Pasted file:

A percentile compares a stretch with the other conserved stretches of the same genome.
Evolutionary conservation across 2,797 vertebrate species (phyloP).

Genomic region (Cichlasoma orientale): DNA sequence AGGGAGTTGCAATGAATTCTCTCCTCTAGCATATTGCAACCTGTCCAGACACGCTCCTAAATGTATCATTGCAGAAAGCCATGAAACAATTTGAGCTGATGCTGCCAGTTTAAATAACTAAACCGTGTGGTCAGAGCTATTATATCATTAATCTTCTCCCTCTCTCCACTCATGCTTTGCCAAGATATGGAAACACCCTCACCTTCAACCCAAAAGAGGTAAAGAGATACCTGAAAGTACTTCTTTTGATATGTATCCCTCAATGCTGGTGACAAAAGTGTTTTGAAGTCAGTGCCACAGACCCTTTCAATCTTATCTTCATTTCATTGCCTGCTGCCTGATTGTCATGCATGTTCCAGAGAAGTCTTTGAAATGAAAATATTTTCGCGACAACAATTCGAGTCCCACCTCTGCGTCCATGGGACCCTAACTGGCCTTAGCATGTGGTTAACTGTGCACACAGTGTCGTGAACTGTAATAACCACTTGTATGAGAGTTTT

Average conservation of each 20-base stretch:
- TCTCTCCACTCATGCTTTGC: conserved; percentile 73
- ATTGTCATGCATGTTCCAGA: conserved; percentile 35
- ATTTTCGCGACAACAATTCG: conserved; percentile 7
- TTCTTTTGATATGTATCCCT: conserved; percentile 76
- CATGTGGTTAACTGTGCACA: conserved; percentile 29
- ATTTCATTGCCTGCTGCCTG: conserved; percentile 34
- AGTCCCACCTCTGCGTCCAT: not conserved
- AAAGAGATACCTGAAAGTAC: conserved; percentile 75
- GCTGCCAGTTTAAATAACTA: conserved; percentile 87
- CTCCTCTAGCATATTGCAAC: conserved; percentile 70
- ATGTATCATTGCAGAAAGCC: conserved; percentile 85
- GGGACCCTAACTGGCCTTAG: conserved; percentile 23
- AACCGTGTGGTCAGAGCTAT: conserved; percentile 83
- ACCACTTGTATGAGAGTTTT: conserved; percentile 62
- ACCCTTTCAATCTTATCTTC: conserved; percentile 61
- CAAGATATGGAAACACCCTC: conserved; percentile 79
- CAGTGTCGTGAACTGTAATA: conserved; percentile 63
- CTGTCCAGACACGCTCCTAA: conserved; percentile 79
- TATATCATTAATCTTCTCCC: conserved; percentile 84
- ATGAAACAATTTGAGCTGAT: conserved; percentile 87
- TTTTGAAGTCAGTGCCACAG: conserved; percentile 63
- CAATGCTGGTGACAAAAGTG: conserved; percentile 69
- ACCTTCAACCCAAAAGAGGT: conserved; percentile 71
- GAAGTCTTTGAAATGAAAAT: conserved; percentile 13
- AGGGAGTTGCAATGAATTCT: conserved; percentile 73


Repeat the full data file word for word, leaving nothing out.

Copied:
A percentile compares a stretch with the other conserved stretches of the same genome.
Evolutionary conservation across 2,797 vertebrate species (phyloP).

Genomic region (Cichlasoma orientale): DNA sequence AGGGAGTTGCAATGAATTCTCTCCTCTAGCATATTGCAACCTGTCCAGACACGCTCCTAAATGTATCATTGCAGAAAGCCATGAAACAATTTGAGCTGATGCTGCCAGTTTAAATAACTAAACCGTGTGGTCAGAGCTATTATATCATTAATCTTCTCCCTCTCTCCACTCATGCTTTGCCAAGATATGGAAACACCCTCACCTTCAACCCAAAAGAGGTAAAGAGATACCTGAAAGTACTTCTTTTGATATGTATCCCTCAATGCTGGTGACAAAAGTGTTTTGAAGTCAGTGCCACAGACCCTTTCAATCTTATCTTCATTTCATTGCCTGCTGCCTGATTGTCATGCATGTTCCAGAGAAGTCTTTGAAATGAAAATATTTTCGCGACAACAATTCGAGTCCCACCTCTGCGTCCATGGGACCCTAACTGGCCTTAGCATGTGGTTAACTGTGCACACAGTGTCGTGAACTGTAATAACCACTTGTATGAGAGTTTT

Average conservation of each 20-base stretch:
- TCTCTCCACTCATGCTTTGC: conserved; percentile 73
- ATTGTCATGCATGTTCCAGA: conserved; percentile 35
- ATTTTCGCGACAACAATTCG: conserved; percentile 7
- TTCTTTTGATATGTATCCCT: conserved; percentile 76
- CATGTGGTTAACTGTGCACA: conserved; percentile 29
- ATTTCATTGCCTGCTGCCTG: conserved; percentile 34
- AGTCCCACCTCTGCGTCCAT: not conserved
- AAAGAGATACCTGAAAGTAC: conserved; percentile 75
- GCTGCCAGTTTAAATAACTA: conserved; percentile 87
- CTCCTCTAGCATATTGCAAC: conserved; percentile 70
- ATGTATCATTGCAGAAAGCC: conserved; percentile 85
- GGGACCCTAACTGGCCTTAG: conserved; percentile 23
- AACCGTGTGGTCAGAGCTAT: conserved; percentile 83
- ACCACTTGTATGAGAGTTTT: conserved; percentile 62
- ACCCTTTCAATCTTATCTTC: conserved; percentile 61
- CAAGATATGGAAACACCCTC: conserved; percentile 79
- CAGTGTCGTGAACTGTAATA: conserved; percentile 63
- CTGTCCAGACACGCTCCTAA: conserved; percentile 79
- TATATCATTAATCTTCTCCC: conserved; percentile 84
- ATGAAACAATTTGAGCTGAT: conserved; percentile 87
- TTTTGAAGTCAGTGCCACAG: conserved; percentile 63
- CAATGCTGGTGACAAAAGTG: conserved; percentile 69
- ACCTTCAACCCAAAAGAGGT: conserved; percentile 71
- GAAGTCTTTGAAATGAAAAT: conserved; percentile 13
- AGGGAGTTGCAATGAATTCT: conserved; percentile 73